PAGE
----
As manufacturers examine their supply chains for a post-COVID 19 world, they will need to navigate the imperative for greater supply chain resilience versus the attractiveness of China as a manufacturing location.

But the reality is that a major manufacturing shift away from China is easier said than done. Even those companies that have diversified production are finding it hard to break free of China’s pervasive influence. Anticipating a rise in tariffs from the U.S.-China trade war, video game producer Nintendo had shifted the manufacturing of its blockbuster gaming console to Vietnam in 2019. Still, there is a shortage of Switch consoles in stores today due to a lack of essential components flowing to the company’s Vietnamese factories, as COVID-19 paused production by Chinese suppliers of component parts. 

The global technology and consumer electronics sectors are especially reliant on China’s infrastructure and specialized labor pool, neither of which will be easy to replicate. The Chinese government is already mobilizing resources to convince producers of China’s unique merits as a manufacturing location. Zhengzhou, within Henan Province, has appointed officials to support Apple’s partner Foxconn in mitigating the disruptions caused by the coronavirus, while the Ministry of Finance is increasing credit support to the manufacturing sector. Further, the Chinese government is likely to channel stimulus efforts to develop the country’s high-tech manufacturing infrastructure, moving away from its low-value manufacturing base and accelerating its vision for a technology-driven services economy.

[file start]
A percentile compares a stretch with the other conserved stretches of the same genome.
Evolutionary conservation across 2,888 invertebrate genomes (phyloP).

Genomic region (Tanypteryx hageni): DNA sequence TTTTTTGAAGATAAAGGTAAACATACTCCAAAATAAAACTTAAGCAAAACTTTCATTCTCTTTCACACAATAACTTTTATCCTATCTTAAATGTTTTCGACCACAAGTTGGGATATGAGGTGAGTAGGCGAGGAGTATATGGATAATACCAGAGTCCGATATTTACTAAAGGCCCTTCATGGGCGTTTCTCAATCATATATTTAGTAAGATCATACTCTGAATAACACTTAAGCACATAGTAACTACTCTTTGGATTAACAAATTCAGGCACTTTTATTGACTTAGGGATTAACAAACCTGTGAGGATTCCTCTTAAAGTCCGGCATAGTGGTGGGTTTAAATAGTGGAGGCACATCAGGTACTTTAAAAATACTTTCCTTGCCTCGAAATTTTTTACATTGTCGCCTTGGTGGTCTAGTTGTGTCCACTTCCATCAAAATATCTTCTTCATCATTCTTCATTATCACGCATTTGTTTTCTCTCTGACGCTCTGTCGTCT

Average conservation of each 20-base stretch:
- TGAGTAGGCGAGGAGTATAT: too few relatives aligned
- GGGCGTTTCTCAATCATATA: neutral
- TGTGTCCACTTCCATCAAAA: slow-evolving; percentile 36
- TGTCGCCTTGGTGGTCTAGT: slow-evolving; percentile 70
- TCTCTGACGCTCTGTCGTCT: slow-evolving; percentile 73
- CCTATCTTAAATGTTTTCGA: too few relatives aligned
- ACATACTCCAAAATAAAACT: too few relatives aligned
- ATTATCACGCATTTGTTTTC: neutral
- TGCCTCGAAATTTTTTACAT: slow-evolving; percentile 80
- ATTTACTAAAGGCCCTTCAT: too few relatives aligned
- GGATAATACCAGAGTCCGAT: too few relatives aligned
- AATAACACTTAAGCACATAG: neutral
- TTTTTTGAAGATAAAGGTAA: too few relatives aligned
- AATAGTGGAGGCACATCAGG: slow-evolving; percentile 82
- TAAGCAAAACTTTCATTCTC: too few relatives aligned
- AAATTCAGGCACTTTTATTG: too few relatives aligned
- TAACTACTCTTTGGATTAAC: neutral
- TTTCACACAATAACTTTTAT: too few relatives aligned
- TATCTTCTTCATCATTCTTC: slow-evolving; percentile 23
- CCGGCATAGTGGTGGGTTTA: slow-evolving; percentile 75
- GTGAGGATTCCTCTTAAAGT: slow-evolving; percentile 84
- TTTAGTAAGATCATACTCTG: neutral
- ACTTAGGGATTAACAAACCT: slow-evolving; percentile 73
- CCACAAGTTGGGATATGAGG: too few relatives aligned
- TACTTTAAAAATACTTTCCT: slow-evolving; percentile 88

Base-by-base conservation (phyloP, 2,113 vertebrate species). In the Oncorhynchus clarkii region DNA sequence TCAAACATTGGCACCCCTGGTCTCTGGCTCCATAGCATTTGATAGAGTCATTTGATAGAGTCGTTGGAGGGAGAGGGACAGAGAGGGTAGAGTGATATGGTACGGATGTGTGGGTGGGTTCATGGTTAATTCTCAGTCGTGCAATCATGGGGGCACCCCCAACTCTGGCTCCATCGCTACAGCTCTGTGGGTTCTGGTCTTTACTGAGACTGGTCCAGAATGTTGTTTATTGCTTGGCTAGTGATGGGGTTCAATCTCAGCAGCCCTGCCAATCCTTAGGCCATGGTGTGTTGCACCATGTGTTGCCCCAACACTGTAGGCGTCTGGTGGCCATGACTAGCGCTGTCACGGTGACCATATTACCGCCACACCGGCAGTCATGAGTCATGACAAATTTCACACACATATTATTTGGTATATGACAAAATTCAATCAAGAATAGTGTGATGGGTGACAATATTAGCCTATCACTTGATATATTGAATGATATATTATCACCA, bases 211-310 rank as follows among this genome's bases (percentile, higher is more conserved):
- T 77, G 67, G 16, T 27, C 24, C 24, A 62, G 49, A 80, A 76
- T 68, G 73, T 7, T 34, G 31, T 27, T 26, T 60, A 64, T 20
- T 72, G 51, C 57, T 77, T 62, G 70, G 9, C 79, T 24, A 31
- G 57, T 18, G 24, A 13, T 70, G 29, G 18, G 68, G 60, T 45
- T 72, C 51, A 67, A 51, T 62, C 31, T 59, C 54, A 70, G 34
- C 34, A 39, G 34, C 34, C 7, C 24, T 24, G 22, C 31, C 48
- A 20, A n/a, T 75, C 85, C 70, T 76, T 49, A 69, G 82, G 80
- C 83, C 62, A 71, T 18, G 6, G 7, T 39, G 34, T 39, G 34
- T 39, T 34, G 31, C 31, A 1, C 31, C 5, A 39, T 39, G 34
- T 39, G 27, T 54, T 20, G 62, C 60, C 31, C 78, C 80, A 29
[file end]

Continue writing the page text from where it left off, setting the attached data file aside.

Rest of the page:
To this end, manufacturers are cognizant of the potential of China as a major consumer market for iPhones today and for advanced technologies such as robotics, autonomous vehicles and smart devices tomorrow. A flash poll by the Beijing-based U.S. Chamber of Commerce conducted in March shows that U.S. businesses are still bullish on Chinese consumers, despite the impact of the virus. The consumer sector had the most businesses reporting that they intend to maintain planned investments (46%), followed by the technology industry (43%). 

As manufacturers examine their supply chains for a post-COVID 19 world, the imperative for greater supply chain resilience versus the attractiveness of China as a manufacturing location and tech-forward consumer market is the defining tension that they will need to navigate. The outcome is unlikely to be a clean break from China for most. Lower-value sectors, such as apparel, are most likely to expedite diversification. Indeed, many garment manufacturers have already diversified from China to the likes of Vietnam, Cambodia and Ethiopia on the basis of rising labor costs. It will be the higher-value technology and consumer electronics sectors — where the country’s manufacturing prowess and consumer potential is the most pronounced — that will find it hardest to turn away from China’s distinctive allure.  

Manisha Mirchandani

Director of Strategy at Atlantic 57 @manimirc

Manisha is a director of strategy at Atlantic 57 and an Asia specialist. She previously served as Asia analyst at the Economist Intelligence Unit and conducted field research in Myanmar for the United Nations Development Program. She has also authored publications for the Centre for Asian Philanthropy and Society.